Where to stay: Photos of the colorful onion domes of St. Basil’s just don’t do this stunning building justice. And the Four Seasons Hotel Moscow, a modern replica of the legendary Hotel Moskva, has a view directly to St. Basil’s and Red Square.
The 2015 Nepal earthquake not only decimated cities and caused the deadliest day to date on Mount Everest, it also decimated the much needed tourism people depend on there. But Nepal has never been more open for business and you don’t have to aspire to summit Everest to enjoy a trip there.
Nepal is a leading adventure travel destination, with trekking and climbing some of the world’s highest mountains some of its main activities. But did you know that Nepal is a top white water rafting destination where Class V rapids abound? There’s also interesting cities and villages like Bhaktapur, making Nepal perfect for combining both adventure with urban exploration.
When to go: If you’re heading to Nepal to do some trekking, the Ghorepani trek is one just about anyone with a reasonable fitness level can do. I did it, after all! And the best time to visit for this trek is October to November, when the weather is driest and visibility best. The Ghorepani trail is accessible year round though.
How to get around: I definitely don’t recommend driving in Nepal. The roads can be absolute chaos. You’ll likely arrive in Kathmandu, Nepal’s capital, and you can take a bus to Pokhara to meet your guide. A bit more adventurous way to get to Pokhara is white water rafting your way there.
Where to stay: While trekking, you’ll be tea house trekking from mountain village to mountain village. It’s basic at best. So while you have the opportunity to indulge in a bit of luxury in Kathmandu, stay at Dwarika’s Hotel. An oasis in chaotic Kathmandu, the hotel is like a history museum of Nepalese culture. There’s also a pool, several on site restaurants and a spa that will be calling your name after a multi-day trek in the mountains.
8. San Juan Islands, Washington
There’s an archipelago of islands off of Washington State that feel a bit more European than American. Cut-off from the mainland, the San Juan Islands are free of chains. In a state where Starbucks was born, there’s not even a Starbucks in the San Juans.
Here you can truly appreciate the beauty of the Pacific North West as orcas swim by and red fox play on the plains. Farmers set up farm stands with the fruits of their labor on an honor system. And a variety of chefs take advantage of the fresh fish and produce with excellent farm to table cuisine. There’s even vineyards in the San Juans.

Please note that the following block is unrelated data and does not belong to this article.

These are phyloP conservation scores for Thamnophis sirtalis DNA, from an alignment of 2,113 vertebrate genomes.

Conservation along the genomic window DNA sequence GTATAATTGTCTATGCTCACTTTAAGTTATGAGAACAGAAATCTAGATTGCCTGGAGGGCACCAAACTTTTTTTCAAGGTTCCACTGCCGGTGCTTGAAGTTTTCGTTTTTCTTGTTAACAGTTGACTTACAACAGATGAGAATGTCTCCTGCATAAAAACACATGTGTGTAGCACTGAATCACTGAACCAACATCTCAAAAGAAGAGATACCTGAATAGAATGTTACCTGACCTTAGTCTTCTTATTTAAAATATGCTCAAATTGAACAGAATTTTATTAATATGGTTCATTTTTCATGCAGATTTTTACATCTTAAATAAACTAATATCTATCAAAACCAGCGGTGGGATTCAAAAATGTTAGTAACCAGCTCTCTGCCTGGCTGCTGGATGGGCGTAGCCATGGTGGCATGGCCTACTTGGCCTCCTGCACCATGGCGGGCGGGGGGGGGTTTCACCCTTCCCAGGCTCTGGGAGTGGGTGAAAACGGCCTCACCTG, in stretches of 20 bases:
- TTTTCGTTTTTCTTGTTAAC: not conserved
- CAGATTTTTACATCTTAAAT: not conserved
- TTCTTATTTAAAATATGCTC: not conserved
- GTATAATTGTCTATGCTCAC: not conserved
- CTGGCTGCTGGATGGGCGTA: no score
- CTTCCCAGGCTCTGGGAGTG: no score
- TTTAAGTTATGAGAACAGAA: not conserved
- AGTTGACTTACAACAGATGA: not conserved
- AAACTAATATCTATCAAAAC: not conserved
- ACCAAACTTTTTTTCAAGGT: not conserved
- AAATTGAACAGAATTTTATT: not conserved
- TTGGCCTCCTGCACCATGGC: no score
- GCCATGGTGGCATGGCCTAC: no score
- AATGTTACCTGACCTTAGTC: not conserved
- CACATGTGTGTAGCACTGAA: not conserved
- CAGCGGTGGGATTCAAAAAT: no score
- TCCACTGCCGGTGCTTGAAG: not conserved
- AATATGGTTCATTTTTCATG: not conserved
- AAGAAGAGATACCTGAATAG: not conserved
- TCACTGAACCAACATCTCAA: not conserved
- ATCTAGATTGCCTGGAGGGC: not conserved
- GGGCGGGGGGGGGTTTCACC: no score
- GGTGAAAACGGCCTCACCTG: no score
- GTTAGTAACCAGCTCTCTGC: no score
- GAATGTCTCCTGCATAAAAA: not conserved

With days of kayaking, hiking and other outdoor adventures punctuated by sipping excellent Washington wines, I think we found a little haven in the US.
When to go: The San Juan Islands are pulsing with life during the summer time. But the weather is still lovely and mostly dry come September. The summer crowds have mostly gone and you can find some great hotel deals in the shoulder season.
How to get around: Washington State Ferries transport passengers between Washington and the San Juan Islands. The ferries can accommodate cars and you’ll definitely want a car to explore all the cute villages and state parks on these islands.
Where to stay: Friday Harbor House was one of my favorite hotels I stayed at in 2017, and that’s saying something seeing how I spent 110 nights away from home last year. This boutique hotel is situated a short walk away from the ferry in Friday Harbor. With a balcony looking over the stunning harbor and a fireplace for those cool Washington nights, the chic hotel is a romantic retreat after a day of exploring.
9. Bristol, England
Bristol isn’t on most travelers radars, but this city in the south west of England really should be. Once a heavy center of industry, recent years have seen Bristol reinvent itself.
From boats to bridges, balloons to bikes and beer to burgers, this English city is a cultural and creative center bursting with things to do. Home of the infamous street artist Banksy, Bristol has embraced street art like no where else on the planet and even encourages it at the annual UpFest street art festival. Yet another B, renowned engineer Brunel, built the Clifton Suspension Bridge and Bristol’s number one attraction – the SS Great Britain. You can even balloon over Brunel’s bridge at the Bristol International Balloon Fiesta every August.
Whew! If that weren’t all a mouthful of B’s, hop on the train and Britain’s famous spa town of Bath is a mere 20 minutes away.
When to go: Tim’s been living in England for six months now, and those winters can be windy and downright freezing. Not only that, the days are pretty short with just 7 hours of daylight in the winter. Go between April and October when Bristol’s brimming with flowers and you can enjoy being out along the banks of the River Avon.
How to get around: Bristol is the bicycle capital of the UK and with plenty of cycling paths and places to rent a bike, getting around on bike is a piece of cake. There’s also public buses that travel regularly to most areas of the city center and the boat ferries help visitors get to the various waterfront attractions.
Where to stay: Mercure Bristol Grand Hotel was recently refurbished blending Bristol’s old with touches of street art throughout. Located in the heart of the Old City just steps away from St. Nicholas Market, this is an excellent pick for your base while exploring Bristol.